9 August, 2023 |0 Comments
Adam Whittington: Post Spawn Carp Fishing
In his latest article, specialist carp angler Adam Whittington shares his words of wisdom on the subject of post spawn carp fishing…
Feed Them and They Will Come
The post spawning period is when my main approach is to fish over beds of bait in open water areas, hoping to intercept fish that are ‘grazing’ over this deeper water zone, searching out enough grub to restore the balance after losing all the weight during the late spring bonkathon that has the lilies a’rockin for a few weeks.
I love the method, despite it being the polar opposite to my early spring tactic of creeping around, nicking one here and there from the snaggiest of spots. Margin/snag fishing always has a place, irrespective of time of year and if someone put a gun to my head and demanded I catch a carp quickly, it would be my go to method.
If you have the determination and self-motivation, many waters will benefit from moving swims between “day” and “night” areas. My current water has some feature filled bays and corners that will almost always hold a carp or two during daylight, yet at night seem devoid of carp, perhaps as they drift out into richer feeding grounds.
This is probably for the best anyway, it’s hard enough sitting by locked up rods, scared to even take a pee, let alone trying to do a night in there. So when the wind’s in my sails, and I’m not slowed down by apathy, Kronenbourg or both, I will move between swims every day, keeping bait going in to the open water areas and grinding out the hard yards by the lilies and snags during the day.
It’s tiring stuff, but I only get 48-hours a week at the best of times, so don’t want to waste a second. Timing, as always, is critical and it has proved vital not to jump swims too early.
Once the house is down, barrow loaded and I’m wobbling off down the path like a sweaty Northern packhorse, I try very hard to never look back – the fear of seeing a ripe set of bubbles mocking me from a newly vacated spot is too much. It wouldn’t do me any good to turn round, should this terrible set of events unfurl, as nine times out of ten a cast at fish that are already there is the kiss of death.
After a day poised over the locked up rods like a nervous Heron, it’s a blessed relief to have the baits out in the void again. I can engage the baitrunners and generally fish with captive backleads at the tip and another, free running back lead down the bottom of the shelf.
I love the anticipation that comes from spying the first, subtle fizzes over the bait, which then increases to more urgent bubbling and, if all is well, then becomes a downwards plunge of the rod tip, an exquisite moment of silence as the slack is taken up, followed by a screaming take. If I ever get blasé about those moments, I’ll buy a stupid sweater, some ridiculous shoes, and take up golf.
Once spawning is out of the way I like to feed the carp, changing tactic from trying to steal bites, one at a time, over salt and tiny traps, to buying the bites by giving the fish an unavoidable banquet on each rod.
As standard summer fayre, I mix up a huge bucket of Frenzied Hempseed, Mixed Particles, Betaine and Robin Red pellets, plus five kilos of disced CompleX-T boilies, all soaked in the fabulous Shrimp Extract.
It works, I have faith in the attraction and will put all three rods on heavily baited spots right through until October.
Be warned though, Betaine pellets are brilliant but they turn everything a vivid shade of green. All the bait absorbs the colour, as do clothes and hands, leaving me looking like I’ve been on a successful date with Kermit’s sister.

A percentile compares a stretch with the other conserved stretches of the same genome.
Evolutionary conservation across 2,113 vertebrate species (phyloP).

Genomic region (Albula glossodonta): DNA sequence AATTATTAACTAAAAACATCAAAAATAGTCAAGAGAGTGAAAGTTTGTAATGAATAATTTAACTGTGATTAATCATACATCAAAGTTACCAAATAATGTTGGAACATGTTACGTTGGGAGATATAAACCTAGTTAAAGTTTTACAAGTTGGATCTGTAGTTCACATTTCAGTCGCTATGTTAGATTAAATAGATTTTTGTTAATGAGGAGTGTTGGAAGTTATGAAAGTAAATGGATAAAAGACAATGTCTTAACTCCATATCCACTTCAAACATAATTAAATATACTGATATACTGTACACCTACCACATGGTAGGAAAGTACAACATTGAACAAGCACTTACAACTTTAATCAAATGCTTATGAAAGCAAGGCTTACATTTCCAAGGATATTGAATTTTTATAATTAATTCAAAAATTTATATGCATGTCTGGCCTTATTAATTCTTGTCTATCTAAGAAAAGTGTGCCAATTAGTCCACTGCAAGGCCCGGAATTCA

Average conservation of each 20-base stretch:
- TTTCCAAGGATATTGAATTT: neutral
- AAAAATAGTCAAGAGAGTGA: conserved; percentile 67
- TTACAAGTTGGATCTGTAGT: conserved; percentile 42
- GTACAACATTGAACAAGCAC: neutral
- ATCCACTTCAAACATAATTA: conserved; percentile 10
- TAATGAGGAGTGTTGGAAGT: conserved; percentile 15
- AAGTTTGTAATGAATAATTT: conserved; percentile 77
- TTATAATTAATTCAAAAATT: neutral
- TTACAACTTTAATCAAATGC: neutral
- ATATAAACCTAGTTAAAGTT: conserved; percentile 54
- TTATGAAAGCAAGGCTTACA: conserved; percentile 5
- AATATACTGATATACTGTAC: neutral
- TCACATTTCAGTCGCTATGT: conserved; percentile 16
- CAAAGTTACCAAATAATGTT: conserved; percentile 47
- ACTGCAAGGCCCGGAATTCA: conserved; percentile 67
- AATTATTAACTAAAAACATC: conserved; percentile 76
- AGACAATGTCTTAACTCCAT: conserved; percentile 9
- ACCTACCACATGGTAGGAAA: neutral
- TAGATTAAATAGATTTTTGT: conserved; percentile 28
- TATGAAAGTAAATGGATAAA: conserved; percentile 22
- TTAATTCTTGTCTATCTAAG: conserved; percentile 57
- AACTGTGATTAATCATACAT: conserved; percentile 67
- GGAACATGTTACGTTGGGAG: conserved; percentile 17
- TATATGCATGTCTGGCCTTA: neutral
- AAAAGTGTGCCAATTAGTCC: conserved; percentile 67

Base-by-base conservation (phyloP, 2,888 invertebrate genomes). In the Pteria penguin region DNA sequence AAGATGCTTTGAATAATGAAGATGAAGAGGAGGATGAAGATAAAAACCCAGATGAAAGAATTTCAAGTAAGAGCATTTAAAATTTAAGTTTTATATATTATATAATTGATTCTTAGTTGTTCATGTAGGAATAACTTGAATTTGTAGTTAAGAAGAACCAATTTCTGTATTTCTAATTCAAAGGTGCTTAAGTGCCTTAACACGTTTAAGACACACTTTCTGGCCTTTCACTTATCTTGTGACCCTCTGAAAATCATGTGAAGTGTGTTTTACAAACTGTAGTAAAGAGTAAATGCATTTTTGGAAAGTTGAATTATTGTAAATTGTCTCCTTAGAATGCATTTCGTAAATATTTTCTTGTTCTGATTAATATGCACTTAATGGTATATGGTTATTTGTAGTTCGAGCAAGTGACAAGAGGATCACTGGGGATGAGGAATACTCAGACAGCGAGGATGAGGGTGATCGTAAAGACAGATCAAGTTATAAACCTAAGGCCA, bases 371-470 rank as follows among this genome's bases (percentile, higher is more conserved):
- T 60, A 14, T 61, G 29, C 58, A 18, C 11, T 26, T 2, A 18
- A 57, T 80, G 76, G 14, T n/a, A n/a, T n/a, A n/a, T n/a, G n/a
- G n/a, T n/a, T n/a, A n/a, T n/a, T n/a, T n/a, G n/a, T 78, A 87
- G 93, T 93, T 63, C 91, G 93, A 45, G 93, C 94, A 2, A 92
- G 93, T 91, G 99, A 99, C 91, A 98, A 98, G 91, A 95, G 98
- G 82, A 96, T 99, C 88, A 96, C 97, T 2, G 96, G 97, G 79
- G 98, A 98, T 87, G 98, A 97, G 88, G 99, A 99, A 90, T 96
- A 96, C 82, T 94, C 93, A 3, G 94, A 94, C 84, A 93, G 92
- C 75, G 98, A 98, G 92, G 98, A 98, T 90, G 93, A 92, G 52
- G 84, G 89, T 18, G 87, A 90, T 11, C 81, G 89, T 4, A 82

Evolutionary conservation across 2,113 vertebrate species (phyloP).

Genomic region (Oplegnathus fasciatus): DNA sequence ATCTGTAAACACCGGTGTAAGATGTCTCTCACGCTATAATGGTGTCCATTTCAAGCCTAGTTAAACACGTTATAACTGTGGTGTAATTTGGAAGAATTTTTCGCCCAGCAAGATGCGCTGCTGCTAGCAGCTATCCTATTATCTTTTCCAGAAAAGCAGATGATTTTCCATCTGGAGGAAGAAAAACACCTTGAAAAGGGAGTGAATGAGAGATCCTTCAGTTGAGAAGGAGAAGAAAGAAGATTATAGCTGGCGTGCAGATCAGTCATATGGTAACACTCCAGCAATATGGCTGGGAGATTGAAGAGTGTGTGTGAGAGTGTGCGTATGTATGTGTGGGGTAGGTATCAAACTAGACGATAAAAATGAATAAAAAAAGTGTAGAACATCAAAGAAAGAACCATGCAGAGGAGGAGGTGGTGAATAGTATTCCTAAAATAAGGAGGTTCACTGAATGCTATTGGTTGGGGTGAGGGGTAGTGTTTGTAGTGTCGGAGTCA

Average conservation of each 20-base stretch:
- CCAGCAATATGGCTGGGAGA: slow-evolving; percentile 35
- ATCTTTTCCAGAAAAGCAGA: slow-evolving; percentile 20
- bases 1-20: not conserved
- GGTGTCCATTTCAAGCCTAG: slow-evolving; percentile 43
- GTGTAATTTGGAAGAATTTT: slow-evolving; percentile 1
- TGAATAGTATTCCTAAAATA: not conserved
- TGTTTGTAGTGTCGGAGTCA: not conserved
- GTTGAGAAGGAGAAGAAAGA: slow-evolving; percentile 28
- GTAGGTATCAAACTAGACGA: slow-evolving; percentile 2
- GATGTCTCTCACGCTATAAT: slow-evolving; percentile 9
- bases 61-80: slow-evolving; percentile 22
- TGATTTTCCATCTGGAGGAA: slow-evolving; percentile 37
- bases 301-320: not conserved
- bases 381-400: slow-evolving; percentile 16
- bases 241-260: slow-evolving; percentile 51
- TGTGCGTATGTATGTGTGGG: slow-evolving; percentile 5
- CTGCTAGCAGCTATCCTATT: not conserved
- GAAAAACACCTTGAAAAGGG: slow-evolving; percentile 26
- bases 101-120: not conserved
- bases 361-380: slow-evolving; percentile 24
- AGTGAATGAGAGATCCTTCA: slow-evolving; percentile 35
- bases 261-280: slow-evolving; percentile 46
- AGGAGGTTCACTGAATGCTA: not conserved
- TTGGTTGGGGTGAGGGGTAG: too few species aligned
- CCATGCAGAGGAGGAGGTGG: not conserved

I avoid pop-ups at this time and will generally go with a match-the-hatch wafter on each rod – I believe a confident angler is one who has three identical rigs and baits on.
You pick your very best rig, you pick your very best bait, and repeat three times. This leaves plenty of room left in the angler’s brain for figuring out all the good stuff, such as where to put those baits – or even answer some of life’s more meaningful questions, such as will my Johnson actually shrink if I fold my reel handles (the answer is no, if you’re considering the idea, it’s probably already fallen off).
My baiting campaign means outside my bivvy resembles a bucket equivalent of the New York skyline, with separate buckets for hemp, pellet and soaked boilies.
Mixing the bait too early can cause the seed to dry out and float, which does nothing but feed the birdlife.
Speaking of which, it’s worth giving gulls a mention at this point – my advice would be to never ignore them. When the carp are troughing, they are frequently over the spots circling and picking items from the surface.
You wouldn’t think there’d be enough in it for them to make up for the amount of energy expended as they wheel about over the baited areas, but there’s clearly something in it. Coots and Mallards will respond on occasion, but it’s the gulls that have that high vantage point and see the good stuff going on – like feathered drones.
For all the times that you curse them whilst floater fishing, let them repay you when fishing over beds of bait on the bottom.
At Frimley, our relationship with the local wildlife extends beyond feathered pirates – the mice are off the scale.
Hordes of them live amongst the silver birches, joyfully eating through overpriced bags in a direct line to reach the food within. They even managed to drill a brace of neat, round holes in the buttocks of the vet’s spanking new chesties.
The only effective deterrent is to feed them off with piles of bait around the swim. Yet this only exacerbate the problem, creating a new, super breed of rodents that hold us all to ransom by demanding food in exchange for not nibbling holes in your finest Cotswold Aquarius bags. A protection racket on a grand scale.
Until next time – Adam